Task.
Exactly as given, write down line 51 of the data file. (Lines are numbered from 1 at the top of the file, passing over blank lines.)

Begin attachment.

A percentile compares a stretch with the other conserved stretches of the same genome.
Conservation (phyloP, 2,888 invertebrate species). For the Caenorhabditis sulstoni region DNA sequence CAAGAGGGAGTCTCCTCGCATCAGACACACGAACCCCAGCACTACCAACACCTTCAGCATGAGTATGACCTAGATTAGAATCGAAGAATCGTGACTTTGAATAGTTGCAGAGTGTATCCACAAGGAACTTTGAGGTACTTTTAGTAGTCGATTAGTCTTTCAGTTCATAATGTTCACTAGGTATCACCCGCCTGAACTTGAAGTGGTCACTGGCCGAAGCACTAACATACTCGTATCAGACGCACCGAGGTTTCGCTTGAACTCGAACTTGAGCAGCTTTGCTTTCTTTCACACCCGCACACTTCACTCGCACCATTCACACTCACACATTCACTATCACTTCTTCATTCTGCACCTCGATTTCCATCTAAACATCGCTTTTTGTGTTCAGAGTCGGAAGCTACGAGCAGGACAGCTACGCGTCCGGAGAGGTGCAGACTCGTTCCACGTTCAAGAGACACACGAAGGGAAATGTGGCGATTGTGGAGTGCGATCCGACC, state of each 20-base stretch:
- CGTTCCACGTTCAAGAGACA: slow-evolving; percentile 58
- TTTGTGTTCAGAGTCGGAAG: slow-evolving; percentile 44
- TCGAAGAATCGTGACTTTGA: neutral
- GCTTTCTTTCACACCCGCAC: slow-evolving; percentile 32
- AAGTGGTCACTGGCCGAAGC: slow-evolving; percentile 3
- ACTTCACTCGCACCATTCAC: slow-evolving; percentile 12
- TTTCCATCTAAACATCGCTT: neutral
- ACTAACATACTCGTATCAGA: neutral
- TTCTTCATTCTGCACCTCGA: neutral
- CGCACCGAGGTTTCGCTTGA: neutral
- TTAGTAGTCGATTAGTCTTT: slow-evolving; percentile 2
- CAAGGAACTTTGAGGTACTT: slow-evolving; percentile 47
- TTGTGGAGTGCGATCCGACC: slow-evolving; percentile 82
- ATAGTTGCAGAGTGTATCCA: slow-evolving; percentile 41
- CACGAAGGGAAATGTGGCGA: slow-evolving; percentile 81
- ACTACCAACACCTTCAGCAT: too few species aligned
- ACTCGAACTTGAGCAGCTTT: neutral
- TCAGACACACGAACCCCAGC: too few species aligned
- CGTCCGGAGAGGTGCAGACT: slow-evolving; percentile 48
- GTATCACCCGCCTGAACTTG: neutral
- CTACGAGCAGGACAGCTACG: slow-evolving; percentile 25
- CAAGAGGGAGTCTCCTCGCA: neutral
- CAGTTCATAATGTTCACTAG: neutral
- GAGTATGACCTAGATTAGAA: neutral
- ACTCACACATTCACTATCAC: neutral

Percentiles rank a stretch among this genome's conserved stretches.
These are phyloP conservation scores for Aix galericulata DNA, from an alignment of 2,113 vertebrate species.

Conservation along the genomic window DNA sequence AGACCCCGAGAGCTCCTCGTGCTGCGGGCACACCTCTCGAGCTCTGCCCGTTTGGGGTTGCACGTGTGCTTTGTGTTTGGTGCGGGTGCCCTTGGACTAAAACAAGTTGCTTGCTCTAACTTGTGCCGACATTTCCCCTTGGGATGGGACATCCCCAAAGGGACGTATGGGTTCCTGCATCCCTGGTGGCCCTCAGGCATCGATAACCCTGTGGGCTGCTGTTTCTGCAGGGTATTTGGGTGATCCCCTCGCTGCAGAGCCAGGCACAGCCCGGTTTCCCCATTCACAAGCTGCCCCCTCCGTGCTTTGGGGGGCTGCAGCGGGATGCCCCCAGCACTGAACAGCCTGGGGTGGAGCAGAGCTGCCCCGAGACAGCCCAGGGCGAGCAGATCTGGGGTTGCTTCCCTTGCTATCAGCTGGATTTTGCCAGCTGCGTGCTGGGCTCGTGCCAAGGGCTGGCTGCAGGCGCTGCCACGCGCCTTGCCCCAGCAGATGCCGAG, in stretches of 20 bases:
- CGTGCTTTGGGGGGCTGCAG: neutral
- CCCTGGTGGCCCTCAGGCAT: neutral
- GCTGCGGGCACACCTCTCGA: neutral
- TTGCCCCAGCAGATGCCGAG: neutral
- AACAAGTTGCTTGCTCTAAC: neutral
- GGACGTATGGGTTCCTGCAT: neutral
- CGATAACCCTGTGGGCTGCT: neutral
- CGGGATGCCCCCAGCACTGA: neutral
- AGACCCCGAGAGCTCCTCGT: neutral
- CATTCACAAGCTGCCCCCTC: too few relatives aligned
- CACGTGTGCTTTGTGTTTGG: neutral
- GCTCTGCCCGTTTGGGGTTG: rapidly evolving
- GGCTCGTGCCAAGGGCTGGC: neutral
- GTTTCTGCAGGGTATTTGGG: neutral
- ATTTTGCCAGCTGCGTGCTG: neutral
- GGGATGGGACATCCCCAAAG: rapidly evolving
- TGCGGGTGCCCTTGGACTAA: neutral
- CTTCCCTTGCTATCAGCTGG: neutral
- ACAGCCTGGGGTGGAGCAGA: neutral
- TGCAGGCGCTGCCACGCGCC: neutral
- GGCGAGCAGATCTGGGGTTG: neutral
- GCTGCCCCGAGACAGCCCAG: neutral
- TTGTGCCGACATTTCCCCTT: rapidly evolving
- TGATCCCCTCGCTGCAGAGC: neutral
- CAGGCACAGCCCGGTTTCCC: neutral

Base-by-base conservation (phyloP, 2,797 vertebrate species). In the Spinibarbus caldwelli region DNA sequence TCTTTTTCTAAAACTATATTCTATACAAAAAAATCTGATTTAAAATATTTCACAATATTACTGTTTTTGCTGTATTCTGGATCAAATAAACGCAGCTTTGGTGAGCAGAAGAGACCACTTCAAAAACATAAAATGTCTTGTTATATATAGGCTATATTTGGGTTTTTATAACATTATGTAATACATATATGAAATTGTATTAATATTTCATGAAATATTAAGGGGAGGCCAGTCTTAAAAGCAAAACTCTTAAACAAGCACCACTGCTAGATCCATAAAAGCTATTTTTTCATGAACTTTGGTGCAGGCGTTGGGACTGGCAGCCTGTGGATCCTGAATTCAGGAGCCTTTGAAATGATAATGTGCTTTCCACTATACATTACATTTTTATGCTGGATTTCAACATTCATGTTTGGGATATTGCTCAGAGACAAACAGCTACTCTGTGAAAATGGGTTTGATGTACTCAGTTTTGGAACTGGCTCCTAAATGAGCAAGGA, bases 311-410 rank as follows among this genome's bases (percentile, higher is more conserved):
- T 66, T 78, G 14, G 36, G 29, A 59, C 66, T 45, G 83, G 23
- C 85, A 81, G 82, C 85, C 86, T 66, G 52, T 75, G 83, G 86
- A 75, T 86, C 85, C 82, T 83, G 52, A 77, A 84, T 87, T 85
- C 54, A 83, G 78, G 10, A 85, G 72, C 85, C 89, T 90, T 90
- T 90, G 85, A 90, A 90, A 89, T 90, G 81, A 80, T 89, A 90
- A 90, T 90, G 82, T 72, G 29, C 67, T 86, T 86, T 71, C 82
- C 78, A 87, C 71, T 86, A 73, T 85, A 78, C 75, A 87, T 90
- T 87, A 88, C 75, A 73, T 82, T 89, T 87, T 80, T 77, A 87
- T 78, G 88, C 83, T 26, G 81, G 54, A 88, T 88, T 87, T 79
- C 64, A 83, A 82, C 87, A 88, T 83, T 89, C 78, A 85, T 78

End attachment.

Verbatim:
- GGCGAGCAGATCTGGGGTTG: neutral